Arkansas Gov. Hutchinson: Trump Is 'Dividing Our Party' In this March 23, 2020 file photo, Arkansas Gov. Asa Hutchinson speaks during a news conference in Little Rock, Arkansas. (Staton Breidenthal/The Arkansas Democrat-Gazette via AP)
By Charlie McCarthy | Tuesday, 11 May 2021 02:17 PM
Gov. Asa Hutchinson, R-Ark., on Tuesday warned fellow Republicans not to unite behind former President Donald Trump because he "is dividing our party."
During an interview with CNN, Hutchinson was talking about House Republicans attempting to oust Rep. Liz Cheney, R-Wyo., from her leadership position when he mentioned Trump, The Hill reported.
"Whenever we do not have the president in power from our party, you have divided leadership — you have many different voices," Hutchinson said. "And former President Trump is dividing our party, and so it's important that we not unite with someone who is dividing our party."
Cheney was one of 10 House Republicans who voted to impeach Trump for inciting the protesters on Jan. 6, when the U.S. Capitol was attacked.
Trump has said he will support challengers to Cheney in the 2022 Republican primary.
House Minority Leader Kevin McCarthy, R-Calif., said Monday he had scheduled a vote for Wednesday to remove Cheney from her post as chair of the House GOP Conference.
Hutchinson said Cheney, the No. 3 House Republican, should not be "ousted for a vote of conscience."
"I believe that we need to concentrate on more things that bring us together than to separate us, and going down and seeing former President Trump, to me, causes more division than anything else," said Hutchinson, apparently alluding to McCarthy's visit to Trump at Mar-a-Lago in Palm Beach, Fla.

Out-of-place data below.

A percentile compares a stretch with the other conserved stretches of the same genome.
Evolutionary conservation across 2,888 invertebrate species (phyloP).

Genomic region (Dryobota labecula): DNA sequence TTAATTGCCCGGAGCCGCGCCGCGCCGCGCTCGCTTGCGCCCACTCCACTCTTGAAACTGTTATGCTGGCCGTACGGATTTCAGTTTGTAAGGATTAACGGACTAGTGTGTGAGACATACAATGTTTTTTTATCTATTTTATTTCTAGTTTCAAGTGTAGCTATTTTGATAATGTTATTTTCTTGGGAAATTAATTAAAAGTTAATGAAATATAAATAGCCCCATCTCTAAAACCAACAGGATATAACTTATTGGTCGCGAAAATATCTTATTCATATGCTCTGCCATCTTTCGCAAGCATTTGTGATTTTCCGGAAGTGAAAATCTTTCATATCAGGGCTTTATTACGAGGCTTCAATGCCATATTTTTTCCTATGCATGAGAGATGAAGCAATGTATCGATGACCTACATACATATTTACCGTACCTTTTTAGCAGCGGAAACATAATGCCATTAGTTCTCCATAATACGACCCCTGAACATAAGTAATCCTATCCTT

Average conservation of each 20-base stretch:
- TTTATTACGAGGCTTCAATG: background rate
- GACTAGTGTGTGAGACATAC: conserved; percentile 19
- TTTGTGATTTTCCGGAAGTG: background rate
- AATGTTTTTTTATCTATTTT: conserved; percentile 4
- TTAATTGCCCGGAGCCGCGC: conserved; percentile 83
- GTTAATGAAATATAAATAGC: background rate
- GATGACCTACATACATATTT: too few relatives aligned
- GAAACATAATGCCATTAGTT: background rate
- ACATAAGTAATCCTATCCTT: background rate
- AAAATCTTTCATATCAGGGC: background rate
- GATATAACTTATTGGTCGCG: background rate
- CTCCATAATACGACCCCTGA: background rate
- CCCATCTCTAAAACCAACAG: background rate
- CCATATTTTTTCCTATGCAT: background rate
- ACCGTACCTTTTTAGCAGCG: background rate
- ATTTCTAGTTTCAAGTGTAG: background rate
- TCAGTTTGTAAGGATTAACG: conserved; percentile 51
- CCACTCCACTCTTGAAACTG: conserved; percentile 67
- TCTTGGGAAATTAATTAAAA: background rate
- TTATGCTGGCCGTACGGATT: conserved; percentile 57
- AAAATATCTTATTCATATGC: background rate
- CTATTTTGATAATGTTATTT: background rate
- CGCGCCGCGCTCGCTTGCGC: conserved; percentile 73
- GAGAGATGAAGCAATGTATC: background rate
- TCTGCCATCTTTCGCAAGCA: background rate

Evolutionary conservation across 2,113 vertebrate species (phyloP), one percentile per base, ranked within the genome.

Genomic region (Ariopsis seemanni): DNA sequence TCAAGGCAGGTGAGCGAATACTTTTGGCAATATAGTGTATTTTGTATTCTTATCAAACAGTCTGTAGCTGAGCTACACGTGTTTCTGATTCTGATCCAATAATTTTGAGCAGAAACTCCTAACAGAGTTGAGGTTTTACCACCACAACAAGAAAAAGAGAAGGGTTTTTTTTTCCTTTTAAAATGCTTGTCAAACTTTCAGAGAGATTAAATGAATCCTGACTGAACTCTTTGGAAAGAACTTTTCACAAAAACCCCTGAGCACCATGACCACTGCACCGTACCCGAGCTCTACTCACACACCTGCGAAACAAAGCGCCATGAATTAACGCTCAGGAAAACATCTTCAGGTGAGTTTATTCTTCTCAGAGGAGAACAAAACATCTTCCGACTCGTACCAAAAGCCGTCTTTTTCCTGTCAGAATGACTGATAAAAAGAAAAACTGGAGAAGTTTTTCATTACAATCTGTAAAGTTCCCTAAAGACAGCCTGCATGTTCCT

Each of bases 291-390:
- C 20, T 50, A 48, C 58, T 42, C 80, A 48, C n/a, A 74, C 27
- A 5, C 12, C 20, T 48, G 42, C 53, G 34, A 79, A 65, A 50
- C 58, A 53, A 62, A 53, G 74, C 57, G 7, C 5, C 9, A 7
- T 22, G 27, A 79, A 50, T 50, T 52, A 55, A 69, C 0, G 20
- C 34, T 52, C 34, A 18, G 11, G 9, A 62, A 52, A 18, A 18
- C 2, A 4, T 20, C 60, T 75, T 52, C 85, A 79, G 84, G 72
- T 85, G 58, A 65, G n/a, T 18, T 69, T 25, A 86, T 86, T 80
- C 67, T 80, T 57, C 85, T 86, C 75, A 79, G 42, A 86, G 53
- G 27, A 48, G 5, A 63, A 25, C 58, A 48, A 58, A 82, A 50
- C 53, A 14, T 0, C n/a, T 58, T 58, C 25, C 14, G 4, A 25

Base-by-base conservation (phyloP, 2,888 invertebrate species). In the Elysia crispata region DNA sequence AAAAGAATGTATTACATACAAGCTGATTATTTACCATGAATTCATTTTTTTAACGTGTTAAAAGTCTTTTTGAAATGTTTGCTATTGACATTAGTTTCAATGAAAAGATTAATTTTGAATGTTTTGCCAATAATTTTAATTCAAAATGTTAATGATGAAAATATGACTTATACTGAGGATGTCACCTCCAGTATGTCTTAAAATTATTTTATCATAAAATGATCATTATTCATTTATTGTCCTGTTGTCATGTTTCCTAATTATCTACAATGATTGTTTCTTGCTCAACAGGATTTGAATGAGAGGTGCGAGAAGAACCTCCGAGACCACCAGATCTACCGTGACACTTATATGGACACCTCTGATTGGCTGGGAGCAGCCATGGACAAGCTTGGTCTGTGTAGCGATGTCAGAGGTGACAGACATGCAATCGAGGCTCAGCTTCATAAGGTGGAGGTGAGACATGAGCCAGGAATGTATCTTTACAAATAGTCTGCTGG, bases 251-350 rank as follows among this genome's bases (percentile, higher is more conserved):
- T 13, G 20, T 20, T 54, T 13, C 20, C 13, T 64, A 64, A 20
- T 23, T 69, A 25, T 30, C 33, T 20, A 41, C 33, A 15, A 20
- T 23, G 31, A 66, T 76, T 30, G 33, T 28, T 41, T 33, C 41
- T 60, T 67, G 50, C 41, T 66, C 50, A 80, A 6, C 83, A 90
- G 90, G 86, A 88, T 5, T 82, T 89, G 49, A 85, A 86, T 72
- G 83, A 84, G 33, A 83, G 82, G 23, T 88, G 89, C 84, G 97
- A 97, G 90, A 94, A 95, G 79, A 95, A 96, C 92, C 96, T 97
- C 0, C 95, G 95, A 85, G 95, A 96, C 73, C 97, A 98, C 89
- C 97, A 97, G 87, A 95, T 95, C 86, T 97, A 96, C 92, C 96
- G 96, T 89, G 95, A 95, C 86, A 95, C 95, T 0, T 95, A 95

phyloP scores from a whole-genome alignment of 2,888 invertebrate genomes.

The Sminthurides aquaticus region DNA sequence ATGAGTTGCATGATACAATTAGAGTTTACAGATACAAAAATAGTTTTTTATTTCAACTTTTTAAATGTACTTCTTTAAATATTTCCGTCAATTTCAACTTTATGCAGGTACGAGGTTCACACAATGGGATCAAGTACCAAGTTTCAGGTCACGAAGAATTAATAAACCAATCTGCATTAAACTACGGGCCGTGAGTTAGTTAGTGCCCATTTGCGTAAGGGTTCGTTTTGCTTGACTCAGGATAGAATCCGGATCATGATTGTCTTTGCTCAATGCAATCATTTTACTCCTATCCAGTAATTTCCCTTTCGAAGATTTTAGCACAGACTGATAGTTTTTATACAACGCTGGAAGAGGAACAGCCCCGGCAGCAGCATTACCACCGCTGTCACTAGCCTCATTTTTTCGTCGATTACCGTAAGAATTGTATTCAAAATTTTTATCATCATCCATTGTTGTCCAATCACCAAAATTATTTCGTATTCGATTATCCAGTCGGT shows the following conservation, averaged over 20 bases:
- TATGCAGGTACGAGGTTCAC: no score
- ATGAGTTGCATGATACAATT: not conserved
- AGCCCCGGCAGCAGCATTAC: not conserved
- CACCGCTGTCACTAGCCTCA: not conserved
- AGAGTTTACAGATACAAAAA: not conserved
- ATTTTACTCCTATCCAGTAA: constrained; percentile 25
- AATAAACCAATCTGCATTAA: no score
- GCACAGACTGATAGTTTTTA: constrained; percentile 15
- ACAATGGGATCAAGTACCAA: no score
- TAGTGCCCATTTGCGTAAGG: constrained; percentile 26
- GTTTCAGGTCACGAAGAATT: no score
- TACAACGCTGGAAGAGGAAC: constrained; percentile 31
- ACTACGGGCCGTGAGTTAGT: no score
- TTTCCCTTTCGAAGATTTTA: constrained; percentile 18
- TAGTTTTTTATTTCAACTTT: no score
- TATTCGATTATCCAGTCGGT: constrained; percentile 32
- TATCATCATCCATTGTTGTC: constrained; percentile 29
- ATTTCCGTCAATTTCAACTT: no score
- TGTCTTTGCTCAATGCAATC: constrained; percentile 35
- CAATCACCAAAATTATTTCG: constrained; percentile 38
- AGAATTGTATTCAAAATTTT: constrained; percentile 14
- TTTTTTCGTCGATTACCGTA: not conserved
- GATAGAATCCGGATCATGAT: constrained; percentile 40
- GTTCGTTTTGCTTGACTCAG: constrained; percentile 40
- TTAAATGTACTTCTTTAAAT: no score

Hutchinson, barred from seeking a third term as governor in 2022, is one of the Republican governors who broke with Trump after the assault on the Capitol.
He criticized Trump for "unhelpful" attacks on Republican leaders such as Senate Minority Leader Mitch McConnell, R-Ky., and said he would not support the former president if he ran again in 2024.
"He should not define our future. We have got to define it for ourself," Hutchinson said in February.
In late January, Hutchinson warned the GOP against threatening primary challenges for every politician who runs up against the party with a contrary political point of view.
"We got to make sure that we don't divide our party," Hutchinson said on ABC News' "This Week." "I'm more troubled by someone going in and opposing Liz Cheney because she took a different position than many others in the party. That’s the kind of thing that tears our party apart, we need to not start primarying everyone because we don't like how they handle things post-election."
Cheney has continued to condemn Trump for claiming the 2020 presidential election was "stolen" from him.
In an interview on "Fox & Friends" last week, McCarthy said that some House members were concerned about Cheney's ability to carry the message of the party.
McCarthy wrote House GOP colleagues on Monday, suggesting that dissenting views are fine so long as they don’t undermine the party’s broader goals.
"We are a big tent party. We represent Americans of all backgrounds and continue to grow our movement by the day. And unlike the left, we embrace free thought and debate," McCarthy wrote in his letter.
"All members are elected to represent their constituents as they see fit. But our leadership team cannot afford to be distracted from the important work we were elected to do and the shared goals we hope to achieve. The stakes are too high to come up short. I trust you agree."
Trump, McCarthy, and Minority Whip Steve Scalise, R-La., have endorsed Rep. Elise Stefanik, R-N.Y., to replace Cheney as conference chair.